Tindie Blog | Burn EEPROMs With A Pico!

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With the resurgence of retro computing over the past couple of years, a lot of hobbyists want to hack their own firmware or play around with learning assembly for various microcontrollers. This inevitably requires some sort of storage medium. Electrically erasable programmable read-only memory (EEPROM) chips are common and inexpensive now, but programmers for them can be quite expensive. This awesome little kit uses a Pico, 74HC245 and a ZIF socket to create a versatile and easy-to-use programmer!

Back in the 1970s and 1980s, EPROM chips were common, but because they needed to be exposed to UV to be erased, the code->debug->refine cycle could take a long time. They also required high programming voltages, sometimes upwards of 20V. Modern EEPROM can be electrically erased in a few hundred milliseconds, and fully programmed in just a few seconds. They also don’t require any programming voltages, just 5V during both reading and writing.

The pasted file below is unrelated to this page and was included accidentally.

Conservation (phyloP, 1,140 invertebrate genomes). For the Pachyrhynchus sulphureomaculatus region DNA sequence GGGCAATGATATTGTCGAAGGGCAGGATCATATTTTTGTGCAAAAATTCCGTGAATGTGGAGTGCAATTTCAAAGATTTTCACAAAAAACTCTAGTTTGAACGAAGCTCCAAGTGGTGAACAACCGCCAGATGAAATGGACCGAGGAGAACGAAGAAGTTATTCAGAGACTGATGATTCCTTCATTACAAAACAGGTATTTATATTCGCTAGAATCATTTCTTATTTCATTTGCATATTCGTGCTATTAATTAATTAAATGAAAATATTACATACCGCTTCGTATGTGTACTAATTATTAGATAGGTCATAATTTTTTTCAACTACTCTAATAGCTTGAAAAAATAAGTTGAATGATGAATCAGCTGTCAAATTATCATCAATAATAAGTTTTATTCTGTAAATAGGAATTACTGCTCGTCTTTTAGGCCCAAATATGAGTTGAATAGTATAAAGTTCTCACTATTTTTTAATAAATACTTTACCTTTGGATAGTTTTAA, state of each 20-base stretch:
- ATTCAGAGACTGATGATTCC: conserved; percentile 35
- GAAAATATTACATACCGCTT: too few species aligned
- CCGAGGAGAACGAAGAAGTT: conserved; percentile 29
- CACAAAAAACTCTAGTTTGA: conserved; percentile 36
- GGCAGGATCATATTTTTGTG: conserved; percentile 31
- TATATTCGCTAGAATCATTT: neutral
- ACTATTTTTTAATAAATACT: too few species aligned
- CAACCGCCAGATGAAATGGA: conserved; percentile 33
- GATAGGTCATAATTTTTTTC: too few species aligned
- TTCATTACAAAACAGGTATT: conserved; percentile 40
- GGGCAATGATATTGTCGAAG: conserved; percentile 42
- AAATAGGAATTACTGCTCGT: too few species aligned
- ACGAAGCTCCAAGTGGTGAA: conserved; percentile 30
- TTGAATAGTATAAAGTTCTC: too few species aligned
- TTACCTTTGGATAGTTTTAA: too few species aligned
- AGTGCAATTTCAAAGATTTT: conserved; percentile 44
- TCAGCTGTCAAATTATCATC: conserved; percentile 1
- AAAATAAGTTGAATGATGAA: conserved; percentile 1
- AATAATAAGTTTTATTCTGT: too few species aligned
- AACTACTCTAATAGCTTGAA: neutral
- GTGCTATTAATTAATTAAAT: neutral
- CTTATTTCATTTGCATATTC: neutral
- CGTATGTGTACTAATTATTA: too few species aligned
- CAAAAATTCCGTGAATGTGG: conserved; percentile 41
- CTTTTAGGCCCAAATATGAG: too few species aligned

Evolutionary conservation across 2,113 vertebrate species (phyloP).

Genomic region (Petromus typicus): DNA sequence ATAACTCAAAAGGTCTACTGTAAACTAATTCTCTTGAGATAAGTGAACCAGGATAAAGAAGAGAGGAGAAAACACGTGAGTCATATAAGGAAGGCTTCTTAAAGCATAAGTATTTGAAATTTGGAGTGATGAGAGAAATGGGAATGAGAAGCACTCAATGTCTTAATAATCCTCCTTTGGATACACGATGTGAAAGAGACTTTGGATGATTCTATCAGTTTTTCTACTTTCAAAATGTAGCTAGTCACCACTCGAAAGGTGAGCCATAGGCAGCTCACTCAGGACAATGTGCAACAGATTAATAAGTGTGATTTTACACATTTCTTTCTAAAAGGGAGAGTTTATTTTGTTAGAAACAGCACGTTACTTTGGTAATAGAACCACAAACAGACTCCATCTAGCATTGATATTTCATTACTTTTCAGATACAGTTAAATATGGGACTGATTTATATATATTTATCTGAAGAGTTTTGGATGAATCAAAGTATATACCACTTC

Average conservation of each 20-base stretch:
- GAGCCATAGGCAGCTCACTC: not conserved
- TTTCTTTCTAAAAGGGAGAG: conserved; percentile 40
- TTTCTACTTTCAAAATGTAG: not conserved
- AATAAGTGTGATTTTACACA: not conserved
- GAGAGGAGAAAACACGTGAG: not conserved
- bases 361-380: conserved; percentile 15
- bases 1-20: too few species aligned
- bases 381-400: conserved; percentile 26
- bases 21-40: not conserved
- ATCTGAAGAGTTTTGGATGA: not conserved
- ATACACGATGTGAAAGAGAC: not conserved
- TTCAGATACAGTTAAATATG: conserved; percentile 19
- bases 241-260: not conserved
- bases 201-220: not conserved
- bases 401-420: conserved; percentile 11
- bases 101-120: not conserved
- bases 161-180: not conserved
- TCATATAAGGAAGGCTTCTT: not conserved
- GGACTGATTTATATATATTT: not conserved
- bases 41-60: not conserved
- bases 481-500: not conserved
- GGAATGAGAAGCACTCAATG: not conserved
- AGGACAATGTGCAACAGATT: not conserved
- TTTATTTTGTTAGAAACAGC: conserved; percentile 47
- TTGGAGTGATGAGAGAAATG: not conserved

Note that the Pico is a 3.3V device, which is why the 74HC245 bus transceiver is used to safely interface with the EEPROM. Also, because this board doesn’t generate the high voltages needed to program EPROMs, it can’t write to them (though reading them shouldn’t be a problem). The design is open source, so an enterprising hacker could add a small boost converter circuit to enable programming EPROMs if needed! Check out the product page and the video below for more info.

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